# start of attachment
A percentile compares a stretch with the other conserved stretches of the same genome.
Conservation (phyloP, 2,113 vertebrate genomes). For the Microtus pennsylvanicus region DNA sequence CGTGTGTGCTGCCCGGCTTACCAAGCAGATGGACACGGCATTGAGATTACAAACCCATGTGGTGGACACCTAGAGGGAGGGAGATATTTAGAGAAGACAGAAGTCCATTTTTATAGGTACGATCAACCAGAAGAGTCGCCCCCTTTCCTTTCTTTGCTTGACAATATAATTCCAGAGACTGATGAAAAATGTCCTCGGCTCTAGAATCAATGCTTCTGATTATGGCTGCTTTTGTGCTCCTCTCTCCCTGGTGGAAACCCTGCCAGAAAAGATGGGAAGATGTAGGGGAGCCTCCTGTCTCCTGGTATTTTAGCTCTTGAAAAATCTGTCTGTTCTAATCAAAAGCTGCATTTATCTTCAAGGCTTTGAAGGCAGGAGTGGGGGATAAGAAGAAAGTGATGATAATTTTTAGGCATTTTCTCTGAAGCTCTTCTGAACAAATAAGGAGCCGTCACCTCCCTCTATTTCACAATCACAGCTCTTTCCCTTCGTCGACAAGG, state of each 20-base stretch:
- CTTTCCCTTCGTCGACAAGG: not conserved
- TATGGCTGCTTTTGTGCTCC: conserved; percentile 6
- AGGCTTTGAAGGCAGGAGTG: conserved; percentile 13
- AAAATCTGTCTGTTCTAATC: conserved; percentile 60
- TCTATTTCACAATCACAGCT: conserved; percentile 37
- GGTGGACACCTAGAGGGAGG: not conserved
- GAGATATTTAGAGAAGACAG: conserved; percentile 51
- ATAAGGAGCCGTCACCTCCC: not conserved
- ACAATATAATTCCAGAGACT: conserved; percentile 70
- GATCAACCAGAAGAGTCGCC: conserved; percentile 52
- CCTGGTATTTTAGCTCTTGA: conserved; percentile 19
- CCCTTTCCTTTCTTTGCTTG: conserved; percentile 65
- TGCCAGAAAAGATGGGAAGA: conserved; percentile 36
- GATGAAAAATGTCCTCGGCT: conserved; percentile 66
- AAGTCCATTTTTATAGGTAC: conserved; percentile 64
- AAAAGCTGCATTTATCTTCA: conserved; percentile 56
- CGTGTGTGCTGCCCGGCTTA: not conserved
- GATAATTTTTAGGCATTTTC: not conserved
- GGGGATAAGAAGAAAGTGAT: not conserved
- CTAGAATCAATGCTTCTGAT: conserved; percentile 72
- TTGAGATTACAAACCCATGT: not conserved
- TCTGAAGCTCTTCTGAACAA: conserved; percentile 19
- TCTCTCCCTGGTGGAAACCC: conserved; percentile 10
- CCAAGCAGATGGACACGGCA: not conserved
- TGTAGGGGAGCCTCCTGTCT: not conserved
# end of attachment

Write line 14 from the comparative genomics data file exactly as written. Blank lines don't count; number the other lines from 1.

- CCCTTTCCTTTCTTTGCTTG: conserved; percentile 65